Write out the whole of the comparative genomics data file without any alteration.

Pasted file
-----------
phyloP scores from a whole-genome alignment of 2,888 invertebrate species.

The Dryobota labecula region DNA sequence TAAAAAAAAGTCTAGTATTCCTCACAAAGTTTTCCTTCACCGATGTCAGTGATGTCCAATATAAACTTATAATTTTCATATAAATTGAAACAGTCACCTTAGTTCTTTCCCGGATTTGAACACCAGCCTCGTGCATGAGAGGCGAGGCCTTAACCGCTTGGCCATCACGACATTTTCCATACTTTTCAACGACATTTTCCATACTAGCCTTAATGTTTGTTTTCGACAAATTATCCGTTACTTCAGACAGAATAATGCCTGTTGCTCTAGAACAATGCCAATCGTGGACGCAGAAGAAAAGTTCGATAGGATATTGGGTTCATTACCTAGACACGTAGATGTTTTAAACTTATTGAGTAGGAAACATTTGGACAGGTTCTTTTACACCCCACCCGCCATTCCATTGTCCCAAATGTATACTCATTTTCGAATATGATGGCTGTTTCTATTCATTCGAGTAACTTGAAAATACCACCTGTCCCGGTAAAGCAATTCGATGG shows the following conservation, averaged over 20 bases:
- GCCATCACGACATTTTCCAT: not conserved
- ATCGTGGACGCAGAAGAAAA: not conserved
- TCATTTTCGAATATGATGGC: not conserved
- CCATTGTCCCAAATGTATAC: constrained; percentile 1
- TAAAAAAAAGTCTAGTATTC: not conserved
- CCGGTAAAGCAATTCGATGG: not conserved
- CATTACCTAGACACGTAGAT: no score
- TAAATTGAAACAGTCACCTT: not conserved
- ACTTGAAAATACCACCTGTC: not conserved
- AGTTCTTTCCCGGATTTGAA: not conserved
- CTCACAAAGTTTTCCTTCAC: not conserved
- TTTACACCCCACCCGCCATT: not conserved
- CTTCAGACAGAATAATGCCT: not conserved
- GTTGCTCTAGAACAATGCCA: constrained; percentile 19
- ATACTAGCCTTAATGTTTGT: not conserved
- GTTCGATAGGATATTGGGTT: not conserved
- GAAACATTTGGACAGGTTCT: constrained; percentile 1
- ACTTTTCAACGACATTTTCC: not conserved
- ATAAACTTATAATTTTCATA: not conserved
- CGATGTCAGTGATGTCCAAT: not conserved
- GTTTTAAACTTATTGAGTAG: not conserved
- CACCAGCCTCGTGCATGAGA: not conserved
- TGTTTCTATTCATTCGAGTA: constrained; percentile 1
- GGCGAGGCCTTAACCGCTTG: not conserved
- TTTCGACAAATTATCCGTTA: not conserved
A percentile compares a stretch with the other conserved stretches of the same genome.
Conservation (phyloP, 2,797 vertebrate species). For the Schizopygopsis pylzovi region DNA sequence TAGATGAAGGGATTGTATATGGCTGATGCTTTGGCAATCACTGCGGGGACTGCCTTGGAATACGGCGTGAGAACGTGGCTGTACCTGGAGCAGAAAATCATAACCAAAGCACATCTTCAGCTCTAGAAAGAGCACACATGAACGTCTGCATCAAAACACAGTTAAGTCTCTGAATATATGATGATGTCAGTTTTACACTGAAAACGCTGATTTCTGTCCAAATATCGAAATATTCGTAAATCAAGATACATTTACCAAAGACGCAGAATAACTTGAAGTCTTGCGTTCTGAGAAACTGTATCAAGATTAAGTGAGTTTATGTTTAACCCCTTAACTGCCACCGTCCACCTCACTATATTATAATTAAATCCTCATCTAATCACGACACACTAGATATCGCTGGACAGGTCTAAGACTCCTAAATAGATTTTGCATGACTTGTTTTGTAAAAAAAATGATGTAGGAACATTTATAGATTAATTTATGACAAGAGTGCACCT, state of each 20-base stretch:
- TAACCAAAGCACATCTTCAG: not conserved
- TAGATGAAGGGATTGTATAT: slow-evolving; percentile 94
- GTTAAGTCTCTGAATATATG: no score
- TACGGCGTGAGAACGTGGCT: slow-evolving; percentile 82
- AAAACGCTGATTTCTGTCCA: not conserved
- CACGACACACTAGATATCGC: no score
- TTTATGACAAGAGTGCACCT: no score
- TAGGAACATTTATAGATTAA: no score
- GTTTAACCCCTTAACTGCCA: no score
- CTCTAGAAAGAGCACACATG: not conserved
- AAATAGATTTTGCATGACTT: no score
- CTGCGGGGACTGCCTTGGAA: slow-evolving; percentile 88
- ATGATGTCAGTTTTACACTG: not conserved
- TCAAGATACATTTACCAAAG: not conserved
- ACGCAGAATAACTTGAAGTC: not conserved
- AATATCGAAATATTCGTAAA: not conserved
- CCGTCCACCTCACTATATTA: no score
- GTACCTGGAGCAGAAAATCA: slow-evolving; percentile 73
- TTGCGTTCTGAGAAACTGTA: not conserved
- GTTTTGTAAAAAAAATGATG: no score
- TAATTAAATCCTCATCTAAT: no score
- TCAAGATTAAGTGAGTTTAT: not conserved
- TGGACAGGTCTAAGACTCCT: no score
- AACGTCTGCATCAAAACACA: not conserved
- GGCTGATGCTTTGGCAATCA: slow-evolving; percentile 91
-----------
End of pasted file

phyloP scores from a whole-genome alignment of 2,888 invertebrate species.

The Dryobota labecula region DNA sequence TAAAAAAAAGTCTAGTATTCCTCACAAAGTTTTCCTTCACCGATGTCAGTGATGTCCAATATAAACTTATAATTTTCATATAAATTGAAACAGTCACCTTAGTTCTTTCCCGGATTTGAACACCAGCCTCGTGCATGAGAGGCGAGGCCTTAACCGCTTGGCCATCACGACATTTTCCATACTTTTCAACGACATTTTCCATACTAGCCTTAATGTTTGTTTTCGACAAATTATCCGTTACTTCAGACAGAATAATGCCTGTTGCTCTAGAACAATGCCAATCGTGGACGCAGAAGAAAAGTTCGATAGGATATTGGGTTCATTACCTAGACACGTAGATGTTTTAAACTTATTGAGTAGGAAACATTTGGACAGGTTCTTTTACACCCCACCCGCCATTCCATTGTCCCAAATGTATACTCATTTTCGAATATGATGGCTGTTTCTATTCATTCGAGTAACTTGAAAATACCACCTGTCCCGGTAAAGCAATTCGATGG shows the following conservation, averaged over 20 bases:
- GCCATCACGACATTTTCCAT: not conserved
- ATCGTGGACGCAGAAGAAAA: not conserved
- TCATTTTCGAATATGATGGC: not conserved
- CCATTGTCCCAAATGTATAC: constrained; percentile 1
- TAAAAAAAAGTCTAGTATTC: not conserved
- CCGGTAAAGCAATTCGATGG: not conserved
- CATTACCTAGACACGTAGAT: no score
- TAAATTGAAACAGTCACCTT: not conserved
- ACTTGAAAATACCACCTGTC: not conserved
- AGTTCTTTCCCGGATTTGAA: not conserved
- CTCACAAAGTTTTCCTTCAC: not conserved
- TTTACACCCCACCCGCCATT: not conserved
- CTTCAGACAGAATAATGCCT: not conserved
- GTTGCTCTAGAACAATGCCA: constrained; percentile 19
- ATACTAGCCTTAATGTTTGT: not conserved
- GTTCGATAGGATATTGGGTT: not conserved
- GAAACATTTGGACAGGTTCT: constrained; percentile 1
- ACTTTTCAACGACATTTTCC: not conserved
- ATAAACTTATAATTTTCATA: not conserved
- CGATGTCAGTGATGTCCAAT: not conserved
- GTTTTAAACTTATTGAGTAG: not conserved
- CACCAGCCTCGTGCATGAGA: not conserved
- TGTTTCTATTCATTCGAGTA: constrained; percentile 1
- GGCGAGGCCTTAACCGCTTG: not conserved
- TTTCGACAAATTATCCGTTA: not conserved
A percentile compares a stretch with the other conserved stretches of the same genome.
Conservation (phyloP, 2,797 vertebrate species). For the Schizopygopsis pylzovi region DNA sequence TAGATGAAGGGATTGTATATGGCTGATGCTTTGGCAATCACTGCGGGGACTGCCTTGGAATACGGCGTGAGAACGTGGCTGTACCTGGAGCAGAAAATCATAACCAAAGCACATCTTCAGCTCTAGAAAGAGCACACATGAACGTCTGCATCAAAACACAGTTAAGTCTCTGAATATATGATGATGTCAGTTTTACACTGAAAACGCTGATTTCTGTCCAAATATCGAAATATTCGTAAATCAAGATACATTTACCAAAGACGCAGAATAACTTGAAGTCTTGCGTTCTGAGAAACTGTATCAAGATTAAGTGAGTTTATGTTTAACCCCTTAACTGCCACCGTCCACCTCACTATATTATAATTAAATCCTCATCTAATCACGACACACTAGATATCGCTGGACAGGTCTAAGACTCCTAAATAGATTTTGCATGACTTGTTTTGTAAAAAAAATGATGTAGGAACATTTATAGATTAATTTATGACAAGAGTGCACCT, state of each 20-base stretch:
- TAACCAAAGCACATCTTCAG: not conserved
- TAGATGAAGGGATTGTATAT: slow-evolving; percentile 94
- GTTAAGTCTCTGAATATATG: no score
- TACGGCGTGAGAACGTGGCT: slow-evolving; percentile 82
- AAAACGCTGATTTCTGTCCA: not conserved
- CACGACACACTAGATATCGC: no score
- TTTATGACAAGAGTGCACCT: no score
- TAGGAACATTTATAGATTAA: no score
- GTTTAACCCCTTAACTGCCA: no score
- CTCTAGAAAGAGCACACATG: not conserved
- AAATAGATTTTGCATGACTT: no score
- CTGCGGGGACTGCCTTGGAA: slow-evolving; percentile 88
- ATGATGTCAGTTTTACACTG: not conserved
- TCAAGATACATTTACCAAAG: not conserved
- ACGCAGAATAACTTGAAGTC: not conserved
- AATATCGAAATATTCGTAAA: not conserved
- CCGTCCACCTCACTATATTA: no score
- GTACCTGGAGCAGAAAATCA: slow-evolving; percentile 73
- TTGCGTTCTGAGAAACTGTA: not conserved
- GTTTTGTAAAAAAAATGATG: no score
- TAATTAAATCCTCATCTAAT: no score
- TCAAGATTAAGTGAGTTTAT: not conserved
- TGGACAGGTCTAAGACTCCT: no score
- AACGTCTGCATCAAAACACA: not conserved
- GGCTGATGCTTTGGCAATCA: slow-evolving; percentile 91